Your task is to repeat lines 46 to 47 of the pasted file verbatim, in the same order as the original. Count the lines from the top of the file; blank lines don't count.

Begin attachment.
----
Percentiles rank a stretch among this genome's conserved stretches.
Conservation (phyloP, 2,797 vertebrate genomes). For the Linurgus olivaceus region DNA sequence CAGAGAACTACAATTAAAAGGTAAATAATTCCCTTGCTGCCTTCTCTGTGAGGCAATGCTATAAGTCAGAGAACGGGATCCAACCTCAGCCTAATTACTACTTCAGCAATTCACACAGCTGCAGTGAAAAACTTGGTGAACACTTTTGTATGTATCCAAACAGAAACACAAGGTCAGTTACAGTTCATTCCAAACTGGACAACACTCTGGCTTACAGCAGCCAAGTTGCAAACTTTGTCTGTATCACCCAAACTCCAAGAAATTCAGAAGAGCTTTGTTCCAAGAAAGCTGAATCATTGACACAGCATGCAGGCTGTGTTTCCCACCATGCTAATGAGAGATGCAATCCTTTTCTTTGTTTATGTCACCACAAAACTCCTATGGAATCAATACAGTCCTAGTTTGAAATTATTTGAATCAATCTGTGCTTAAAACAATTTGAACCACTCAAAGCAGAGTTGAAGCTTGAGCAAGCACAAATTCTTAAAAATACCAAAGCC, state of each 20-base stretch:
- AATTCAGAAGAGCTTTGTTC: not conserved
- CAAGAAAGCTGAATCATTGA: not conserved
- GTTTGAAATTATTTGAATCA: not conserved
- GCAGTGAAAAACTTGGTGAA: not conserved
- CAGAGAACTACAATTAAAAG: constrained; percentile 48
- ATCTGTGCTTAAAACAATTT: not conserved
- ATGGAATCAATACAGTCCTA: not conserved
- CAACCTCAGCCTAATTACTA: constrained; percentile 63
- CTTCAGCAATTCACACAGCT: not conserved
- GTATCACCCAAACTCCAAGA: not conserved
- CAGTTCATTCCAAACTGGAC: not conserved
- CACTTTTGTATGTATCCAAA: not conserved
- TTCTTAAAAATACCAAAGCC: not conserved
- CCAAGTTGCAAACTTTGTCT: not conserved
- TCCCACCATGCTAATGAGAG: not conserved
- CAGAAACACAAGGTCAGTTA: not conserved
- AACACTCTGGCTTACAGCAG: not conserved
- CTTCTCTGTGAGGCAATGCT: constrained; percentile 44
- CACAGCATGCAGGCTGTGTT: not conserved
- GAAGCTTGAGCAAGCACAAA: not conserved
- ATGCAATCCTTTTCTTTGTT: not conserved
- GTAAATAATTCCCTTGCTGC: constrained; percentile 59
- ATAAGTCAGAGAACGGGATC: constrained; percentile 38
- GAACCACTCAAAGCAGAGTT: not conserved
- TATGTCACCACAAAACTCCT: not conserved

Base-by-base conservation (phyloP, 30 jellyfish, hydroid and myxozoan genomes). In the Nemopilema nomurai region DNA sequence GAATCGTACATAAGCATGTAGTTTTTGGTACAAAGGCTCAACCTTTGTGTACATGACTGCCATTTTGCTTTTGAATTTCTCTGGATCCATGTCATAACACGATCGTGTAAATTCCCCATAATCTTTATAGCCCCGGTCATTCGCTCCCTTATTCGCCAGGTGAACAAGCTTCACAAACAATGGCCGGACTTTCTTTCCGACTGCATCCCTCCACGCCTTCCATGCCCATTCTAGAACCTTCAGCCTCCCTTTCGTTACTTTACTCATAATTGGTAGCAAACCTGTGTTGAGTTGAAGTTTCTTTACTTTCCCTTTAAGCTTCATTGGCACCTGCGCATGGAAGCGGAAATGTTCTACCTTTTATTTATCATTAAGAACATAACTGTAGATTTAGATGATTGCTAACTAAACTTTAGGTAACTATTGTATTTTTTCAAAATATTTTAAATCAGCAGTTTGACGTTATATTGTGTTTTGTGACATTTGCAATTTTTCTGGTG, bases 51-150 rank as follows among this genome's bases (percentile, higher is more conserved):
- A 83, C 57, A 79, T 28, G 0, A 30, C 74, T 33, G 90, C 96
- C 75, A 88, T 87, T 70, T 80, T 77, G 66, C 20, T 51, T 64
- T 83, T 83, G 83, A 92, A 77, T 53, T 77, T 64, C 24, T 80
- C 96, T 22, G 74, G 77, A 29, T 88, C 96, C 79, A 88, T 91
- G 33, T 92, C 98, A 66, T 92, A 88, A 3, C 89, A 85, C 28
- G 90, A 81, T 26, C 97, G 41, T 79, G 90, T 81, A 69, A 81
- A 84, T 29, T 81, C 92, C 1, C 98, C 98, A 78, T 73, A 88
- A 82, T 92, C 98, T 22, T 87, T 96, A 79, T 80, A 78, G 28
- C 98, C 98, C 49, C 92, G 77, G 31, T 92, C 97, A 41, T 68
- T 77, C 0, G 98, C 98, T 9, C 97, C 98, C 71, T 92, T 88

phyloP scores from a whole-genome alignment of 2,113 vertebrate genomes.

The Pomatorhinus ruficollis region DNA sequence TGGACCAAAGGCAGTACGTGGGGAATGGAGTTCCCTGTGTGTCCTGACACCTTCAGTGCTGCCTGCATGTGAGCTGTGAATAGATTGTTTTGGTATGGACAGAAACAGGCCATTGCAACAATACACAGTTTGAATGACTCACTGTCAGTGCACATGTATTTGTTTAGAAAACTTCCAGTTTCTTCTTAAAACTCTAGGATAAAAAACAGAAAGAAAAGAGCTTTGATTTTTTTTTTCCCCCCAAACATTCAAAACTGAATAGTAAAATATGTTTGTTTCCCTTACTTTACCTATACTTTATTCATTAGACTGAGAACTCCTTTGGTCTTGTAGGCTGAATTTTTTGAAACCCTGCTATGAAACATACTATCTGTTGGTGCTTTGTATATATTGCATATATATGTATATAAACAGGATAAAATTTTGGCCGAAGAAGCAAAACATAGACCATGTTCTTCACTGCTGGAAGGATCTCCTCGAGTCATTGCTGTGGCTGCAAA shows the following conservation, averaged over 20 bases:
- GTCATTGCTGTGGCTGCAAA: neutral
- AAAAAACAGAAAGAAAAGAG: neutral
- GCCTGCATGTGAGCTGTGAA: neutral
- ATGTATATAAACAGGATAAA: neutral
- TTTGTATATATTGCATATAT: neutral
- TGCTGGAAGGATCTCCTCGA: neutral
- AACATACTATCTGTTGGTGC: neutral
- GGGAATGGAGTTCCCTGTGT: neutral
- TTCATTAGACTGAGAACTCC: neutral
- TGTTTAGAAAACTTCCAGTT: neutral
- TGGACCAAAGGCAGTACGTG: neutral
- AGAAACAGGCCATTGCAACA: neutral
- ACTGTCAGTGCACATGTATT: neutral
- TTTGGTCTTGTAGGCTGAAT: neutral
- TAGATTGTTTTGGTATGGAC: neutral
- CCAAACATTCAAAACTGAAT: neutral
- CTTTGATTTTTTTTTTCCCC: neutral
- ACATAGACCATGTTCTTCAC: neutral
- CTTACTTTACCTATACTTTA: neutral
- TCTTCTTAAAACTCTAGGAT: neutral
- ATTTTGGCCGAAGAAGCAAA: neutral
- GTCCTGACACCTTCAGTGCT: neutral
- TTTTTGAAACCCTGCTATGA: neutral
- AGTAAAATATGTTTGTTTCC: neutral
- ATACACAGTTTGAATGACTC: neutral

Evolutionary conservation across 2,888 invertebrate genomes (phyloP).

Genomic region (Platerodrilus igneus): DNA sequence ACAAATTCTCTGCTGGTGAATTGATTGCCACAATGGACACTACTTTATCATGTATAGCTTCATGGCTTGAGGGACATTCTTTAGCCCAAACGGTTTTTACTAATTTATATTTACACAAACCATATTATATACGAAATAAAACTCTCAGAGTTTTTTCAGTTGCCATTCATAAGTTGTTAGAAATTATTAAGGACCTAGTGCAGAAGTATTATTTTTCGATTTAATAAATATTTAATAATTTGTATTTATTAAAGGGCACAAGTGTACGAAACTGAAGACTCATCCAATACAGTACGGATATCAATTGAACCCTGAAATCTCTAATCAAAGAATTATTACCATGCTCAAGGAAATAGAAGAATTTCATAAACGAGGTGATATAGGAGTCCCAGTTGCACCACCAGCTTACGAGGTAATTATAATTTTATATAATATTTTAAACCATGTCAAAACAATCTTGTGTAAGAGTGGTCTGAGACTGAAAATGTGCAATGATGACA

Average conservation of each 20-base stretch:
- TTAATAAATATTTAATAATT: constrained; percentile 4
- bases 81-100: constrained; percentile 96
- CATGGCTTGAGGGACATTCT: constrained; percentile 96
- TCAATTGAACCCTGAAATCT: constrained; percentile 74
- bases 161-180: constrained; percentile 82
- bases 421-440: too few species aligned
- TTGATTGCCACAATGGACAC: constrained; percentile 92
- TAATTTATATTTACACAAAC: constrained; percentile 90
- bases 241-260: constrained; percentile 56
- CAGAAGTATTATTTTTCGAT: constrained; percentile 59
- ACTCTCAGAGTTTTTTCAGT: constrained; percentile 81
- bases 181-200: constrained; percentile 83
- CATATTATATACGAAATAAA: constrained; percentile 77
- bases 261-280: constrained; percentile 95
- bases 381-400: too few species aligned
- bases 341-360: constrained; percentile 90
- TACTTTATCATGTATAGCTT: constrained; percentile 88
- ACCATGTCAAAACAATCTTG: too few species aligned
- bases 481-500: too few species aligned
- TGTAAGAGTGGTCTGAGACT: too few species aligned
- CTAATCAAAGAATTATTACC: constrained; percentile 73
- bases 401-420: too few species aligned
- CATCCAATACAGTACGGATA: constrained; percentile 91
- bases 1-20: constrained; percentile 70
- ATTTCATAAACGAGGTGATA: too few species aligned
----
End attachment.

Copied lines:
- TGCTGGAAGGATCTCCTCGA: neutral
- AACATACTATCTGTTGGTGC: neutral